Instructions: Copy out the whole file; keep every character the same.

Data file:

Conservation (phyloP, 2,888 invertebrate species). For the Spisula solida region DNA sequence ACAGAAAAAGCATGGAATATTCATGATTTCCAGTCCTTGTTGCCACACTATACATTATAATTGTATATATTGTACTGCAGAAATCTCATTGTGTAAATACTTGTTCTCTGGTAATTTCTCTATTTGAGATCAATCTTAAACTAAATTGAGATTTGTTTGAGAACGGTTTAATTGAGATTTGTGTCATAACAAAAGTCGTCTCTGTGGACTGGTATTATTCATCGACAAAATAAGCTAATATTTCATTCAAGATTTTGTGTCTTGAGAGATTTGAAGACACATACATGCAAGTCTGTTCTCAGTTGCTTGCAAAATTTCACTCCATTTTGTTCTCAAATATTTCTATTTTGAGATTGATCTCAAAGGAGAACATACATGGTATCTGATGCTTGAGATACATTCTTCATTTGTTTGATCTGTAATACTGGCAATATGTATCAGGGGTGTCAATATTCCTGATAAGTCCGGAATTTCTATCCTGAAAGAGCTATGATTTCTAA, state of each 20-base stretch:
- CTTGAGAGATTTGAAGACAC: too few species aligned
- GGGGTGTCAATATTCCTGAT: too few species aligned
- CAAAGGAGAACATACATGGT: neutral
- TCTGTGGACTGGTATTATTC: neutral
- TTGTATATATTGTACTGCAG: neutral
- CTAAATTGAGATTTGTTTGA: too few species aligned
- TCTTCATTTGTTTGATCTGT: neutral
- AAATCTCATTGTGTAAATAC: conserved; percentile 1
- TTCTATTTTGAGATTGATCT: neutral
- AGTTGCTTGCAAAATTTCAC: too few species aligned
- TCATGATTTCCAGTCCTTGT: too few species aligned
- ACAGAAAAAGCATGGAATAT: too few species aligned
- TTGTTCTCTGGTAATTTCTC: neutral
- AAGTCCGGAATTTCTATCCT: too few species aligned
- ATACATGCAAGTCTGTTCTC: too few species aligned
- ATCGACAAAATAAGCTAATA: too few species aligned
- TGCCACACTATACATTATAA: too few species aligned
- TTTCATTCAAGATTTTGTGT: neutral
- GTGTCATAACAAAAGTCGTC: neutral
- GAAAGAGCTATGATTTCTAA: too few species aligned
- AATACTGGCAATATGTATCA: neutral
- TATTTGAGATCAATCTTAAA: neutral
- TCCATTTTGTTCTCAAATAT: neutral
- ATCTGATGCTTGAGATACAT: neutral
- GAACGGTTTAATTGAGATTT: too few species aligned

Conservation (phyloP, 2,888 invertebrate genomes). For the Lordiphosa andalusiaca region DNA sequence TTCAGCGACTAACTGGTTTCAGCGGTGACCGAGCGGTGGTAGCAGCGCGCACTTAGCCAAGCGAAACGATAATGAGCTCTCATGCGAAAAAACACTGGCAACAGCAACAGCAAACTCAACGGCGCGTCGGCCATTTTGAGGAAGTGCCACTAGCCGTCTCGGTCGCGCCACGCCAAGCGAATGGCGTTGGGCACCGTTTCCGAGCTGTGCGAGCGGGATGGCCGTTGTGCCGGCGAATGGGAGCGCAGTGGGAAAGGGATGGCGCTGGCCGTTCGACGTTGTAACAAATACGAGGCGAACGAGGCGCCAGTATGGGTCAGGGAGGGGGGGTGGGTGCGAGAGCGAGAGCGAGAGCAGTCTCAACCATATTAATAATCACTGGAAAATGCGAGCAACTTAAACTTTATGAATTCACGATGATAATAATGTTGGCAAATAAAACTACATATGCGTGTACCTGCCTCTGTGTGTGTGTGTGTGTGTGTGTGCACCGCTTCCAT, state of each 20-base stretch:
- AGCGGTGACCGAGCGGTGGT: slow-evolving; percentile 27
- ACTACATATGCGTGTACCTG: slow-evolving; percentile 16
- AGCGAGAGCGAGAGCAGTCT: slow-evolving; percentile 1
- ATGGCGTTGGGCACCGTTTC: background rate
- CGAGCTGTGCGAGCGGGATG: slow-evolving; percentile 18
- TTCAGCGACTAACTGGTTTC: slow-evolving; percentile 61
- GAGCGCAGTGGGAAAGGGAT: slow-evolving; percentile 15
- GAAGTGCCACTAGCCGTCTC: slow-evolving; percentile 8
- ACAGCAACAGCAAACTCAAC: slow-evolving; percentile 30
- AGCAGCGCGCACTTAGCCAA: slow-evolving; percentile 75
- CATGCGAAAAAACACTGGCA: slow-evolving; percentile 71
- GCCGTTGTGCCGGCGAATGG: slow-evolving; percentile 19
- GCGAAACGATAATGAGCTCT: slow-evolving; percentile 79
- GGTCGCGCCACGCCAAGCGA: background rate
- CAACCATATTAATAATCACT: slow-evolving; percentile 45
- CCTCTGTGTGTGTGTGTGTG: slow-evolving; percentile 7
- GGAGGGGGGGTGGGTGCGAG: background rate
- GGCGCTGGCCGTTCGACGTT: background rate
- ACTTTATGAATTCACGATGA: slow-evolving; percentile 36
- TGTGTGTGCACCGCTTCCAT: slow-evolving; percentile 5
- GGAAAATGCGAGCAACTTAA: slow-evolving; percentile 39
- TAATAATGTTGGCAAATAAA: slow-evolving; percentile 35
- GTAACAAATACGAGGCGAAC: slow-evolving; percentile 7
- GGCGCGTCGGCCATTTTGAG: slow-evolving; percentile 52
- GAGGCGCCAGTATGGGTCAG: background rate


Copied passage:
Conservation (phyloP, 2,888 invertebrate species). For the Spisula solida region DNA sequence ACAGAAAAAGCATGGAATATTCATGATTTCCAGTCCTTGTTGCCACACTATACATTATAATTGTATATATTGTACTGCAGAAATCTCATTGTGTAAATACTTGTTCTCTGGTAATTTCTCTATTTGAGATCAATCTTAAACTAAATTGAGATTTGTTTGAGAACGGTTTAATTGAGATTTGTGTCATAACAAAAGTCGTCTCTGTGGACTGGTATTATTCATCGACAAAATAAGCTAATATTTCATTCAAGATTTTGTGTCTTGAGAGATTTGAAGACACATACATGCAAGTCTGTTCTCAGTTGCTTGCAAAATTTCACTCCATTTTGTTCTCAAATATTTCTATTTTGAGATTGATCTCAAAGGAGAACATACATGGTATCTGATGCTTGAGATACATTCTTCATTTGTTTGATCTGTAATACTGGCAATATGTATCAGGGGTGTCAATATTCCTGATAAGTCCGGAATTTCTATCCTGAAAGAGCTATGATTTCTAA, state of each 20-base stretch:
- CTTGAGAGATTTGAAGACAC: too few species aligned
- GGGGTGTCAATATTCCTGAT: too few species aligned
- CAAAGGAGAACATACATGGT: neutral
- TCTGTGGACTGGTATTATTC: neutral
- TTGTATATATTGTACTGCAG: neutral
- CTAAATTGAGATTTGTTTGA: too few species aligned
- TCTTCATTTGTTTGATCTGT: neutral
- AAATCTCATTGTGTAAATAC: conserved; percentile 1
- TTCTATTTTGAGATTGATCT: neutral
- AGTTGCTTGCAAAATTTCAC: too few species aligned
- TCATGATTTCCAGTCCTTGT: too few species aligned
- ACAGAAAAAGCATGGAATAT: too few species aligned
- TTGTTCTCTGGTAATTTCTC: neutral
- AAGTCCGGAATTTCTATCCT: too few species aligned
- ATACATGCAAGTCTGTTCTC: too few species aligned
- ATCGACAAAATAAGCTAATA: too few species aligned
- TGCCACACTATACATTATAA: too few species aligned
- TTTCATTCAAGATTTTGTGT: neutral
- GTGTCATAACAAAAGTCGTC: neutral
- GAAAGAGCTATGATTTCTAA: too few species aligned
- AATACTGGCAATATGTATCA: neutral
- TATTTGAGATCAATCTTAAA: neutral
- TCCATTTTGTTCTCAAATAT: neutral
- ATCTGATGCTTGAGATACAT: neutral
- GAACGGTTTAATTGAGATTT: too few species aligned

Conservation (phyloP, 2,888 invertebrate genomes). For the Lordiphosa andalusiaca region DNA sequence TTCAGCGACTAACTGGTTTCAGCGGTGACCGAGCGGTGGTAGCAGCGCGCACTTAGCCAAGCGAAACGATAATGAGCTCTCATGCGAAAAAACACTGGCAACAGCAACAGCAAACTCAACGGCGCGTCGGCCATTTTGAGGAAGTGCCACTAGCCGTCTCGGTCGCGCCACGCCAAGCGAATGGCGTTGGGCACCGTTTCCGAGCTGTGCGAGCGGGATGGCCGTTGTGCCGGCGAATGGGAGCGCAGTGGGAAAGGGATGGCGCTGGCCGTTCGACGTTGTAACAAATACGAGGCGAACGAGGCGCCAGTATGGGTCAGGGAGGGGGGGTGGGTGCGAGAGCGAGAGCGAGAGCAGTCTCAACCATATTAATAATCACTGGAAAATGCGAGCAACTTAAACTTTATGAATTCACGATGATAATAATGTTGGCAAATAAAACTACATATGCGTGTACCTGCCTCTGTGTGTGTGTGTGTGTGTGTGTGCACCGCTTCCAT, state of each 20-base stretch:
- AGCGGTGACCGAGCGGTGGT: slow-evolving; percentile 27
- ACTACATATGCGTGTACCTG: slow-evolving; percentile 16
- AGCGAGAGCGAGAGCAGTCT: slow-evolving; percentile 1
- ATGGCGTTGGGCACCGTTTC: background rate
- CGAGCTGTGCGAGCGGGATG: slow-evolving; percentile 18
- TTCAGCGACTAACTGGTTTC: slow-evolving; percentile 61
- GAGCGCAGTGGGAAAGGGAT: slow-evolving; percentile 15
- GAAGTGCCACTAGCCGTCTC: slow-evolving; percentile 8
- ACAGCAACAGCAAACTCAAC: slow-evolving; percentile 30
- AGCAGCGCGCACTTAGCCAA: slow-evolving; percentile 75
- CATGCGAAAAAACACTGGCA: slow-evolving; percentile 71
- GCCGTTGTGCCGGCGAATGG: slow-evolving; percentile 19
- GCGAAACGATAATGAGCTCT: slow-evolving; percentile 79
- GGTCGCGCCACGCCAAGCGA: background rate
- CAACCATATTAATAATCACT: slow-evolving; percentile 45
- CCTCTGTGTGTGTGTGTGTG: slow-evolving; percentile 7
- GGAGGGGGGGTGGGTGCGAG: background rate
- GGCGCTGGCCGTTCGACGTT: background rate
- ACTTTATGAATTCACGATGA: slow-evolving; percentile 36
- TGTGTGTGCACCGCTTCCAT: slow-evolving; percentile 5
- GGAAAATGCGAGCAACTTAA: slow-evolving; percentile 39
- TAATAATGTTGGCAAATAAA: slow-evolving; percentile 35
- GTAACAAATACGAGGCGAAC: slow-evolving; percentile 7
- GGCGCGTCGGCCATTTTGAG: slow-evolving; percentile 52
- GAGGCGCCAGTATGGGTCAG: background rate